At the time of this post, the average 30-year fixed-mortgage rate is 6.78 percent and the inflation rate is an insane 8.2 percent, brought on by absurd money printing by the Fed in 2021. Truly, the only positive economic indicator is the unemployment rate, which luckily has remained low and stable.
But as of October, 2022, homes are now selling at the slowest pace in the last 11 years, according to the National Association of Realtors. And this does not appear to be transitory. In fact, existing home sales have fallen for nine straight months.
Slowing home sales plus rising inventory and high interest rates create a confluence of factors that will lead to price deceleration in 2023. Here's how:
1) Rising housing supply will stymie price appreciation
First of all, it's important to note that housing inventory (aka the number of homes being listed for sale) has been historically low the since early 2020. However, housing supply has finally begun to increase nationally as of Q3 2022. This is very, very important to monitor.
Why is rising inventory a signal to watch?
In general, low inventory has a direct correlation with home value increases. In other words, competition for properties tends to increase when inventory and options are limited. Therefore, low inventory and high competitions forces upward pressure on home values - leading to price appreciation, which has occured in a dramatic fashion in 2020 and 2021.
After declining gradually in 2020, inventory dropped precipitously in 2022 to all-time lows. This led to bidding wars, multiple offer scenarios and homebuyers regularly paying up to 10% over asking price. Simply put, there were more homebuyer than homes. In economics, this is called a supply side constraint.
The phenomenon that's evolving in 2023 is a reversal of the trend we saw in 2020-2022. In other words, inventory is expected to rise in 2023 - which leads to downforce forces on home values.
2) Recessionary conditions will persist
The Fed and many economist claim that the US is not in a recession as of December 2022. However, if you ask most ordinary consumers, they'll say that it "feels like" we are in a recession, despite the definition used by the US government.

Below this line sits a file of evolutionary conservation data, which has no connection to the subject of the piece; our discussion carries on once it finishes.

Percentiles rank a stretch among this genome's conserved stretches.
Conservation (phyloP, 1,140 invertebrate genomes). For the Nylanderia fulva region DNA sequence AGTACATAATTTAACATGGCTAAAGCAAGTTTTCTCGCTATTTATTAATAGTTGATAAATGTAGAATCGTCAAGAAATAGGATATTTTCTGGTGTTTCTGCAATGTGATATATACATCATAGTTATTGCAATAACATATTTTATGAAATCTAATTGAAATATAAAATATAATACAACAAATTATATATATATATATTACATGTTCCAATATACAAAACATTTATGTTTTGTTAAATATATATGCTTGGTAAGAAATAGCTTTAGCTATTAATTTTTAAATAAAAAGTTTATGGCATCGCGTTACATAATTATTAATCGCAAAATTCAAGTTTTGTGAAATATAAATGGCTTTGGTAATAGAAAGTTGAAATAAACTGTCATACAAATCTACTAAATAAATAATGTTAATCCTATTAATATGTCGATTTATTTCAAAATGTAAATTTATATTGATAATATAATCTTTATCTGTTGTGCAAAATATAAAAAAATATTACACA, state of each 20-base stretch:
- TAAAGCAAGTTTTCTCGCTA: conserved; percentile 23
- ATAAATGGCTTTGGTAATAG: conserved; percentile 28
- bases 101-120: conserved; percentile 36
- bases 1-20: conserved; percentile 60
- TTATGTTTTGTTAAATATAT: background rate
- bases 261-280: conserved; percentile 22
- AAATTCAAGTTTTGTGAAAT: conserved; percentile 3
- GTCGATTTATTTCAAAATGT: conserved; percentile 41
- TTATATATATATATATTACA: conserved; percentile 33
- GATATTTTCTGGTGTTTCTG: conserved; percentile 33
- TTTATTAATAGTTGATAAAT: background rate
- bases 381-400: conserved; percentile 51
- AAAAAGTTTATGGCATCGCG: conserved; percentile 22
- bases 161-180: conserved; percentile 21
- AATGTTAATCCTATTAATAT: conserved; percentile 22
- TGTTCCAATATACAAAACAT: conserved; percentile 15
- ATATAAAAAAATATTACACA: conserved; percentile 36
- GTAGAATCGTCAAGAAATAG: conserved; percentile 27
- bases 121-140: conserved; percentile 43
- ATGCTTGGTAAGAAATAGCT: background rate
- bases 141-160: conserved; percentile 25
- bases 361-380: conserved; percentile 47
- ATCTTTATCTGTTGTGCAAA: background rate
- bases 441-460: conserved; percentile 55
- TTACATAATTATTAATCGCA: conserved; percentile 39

When the broader economy is in a recession and is experiencing negative GDP growth, it is very difficult to avoid home price deceleration.
3) 2022 home prices do not represent true fair market value
Since 2020, it’s been a seller’s market. Homebuyers wanting to capitalize on the historically low interest rates were jumping at the chance to pay 5, 10, even 20 percent over asking price for a property.
This "irrational exuberance" led to artificially high home prices.
4) Mortgage rates will remain stubbornly high until late 2023
Interest rates are tightly correlate to Fed policy and also economic conditions, such as the CPI - consumer pricing index.
Our prediction is that the Fed continues to slowly ratchet up rates in the near term, through Q1 2023. This will keep mortgage rates in the 6.0 - 7.0% range for at least the next 2-3 quarters. High rates will keep a large percent of buyers on the sidelines and lock them out of the housing market - from an affordability perspective.
"Date the rate, marry the house."
Despite the strong possibility of housing values declining, 2023 could still represent a good time to buy a property. Mainly because there will be substantially better options in terms of inventory when compared to the last 2 years.
As they say in the real estate business, "date the rate, marry the house." In other words, you may have to accept a high mortgage rate for a few months, or even a year - but you it may be worth it if you have a chance to buy the home of your dreams. You can always refinance in 2024!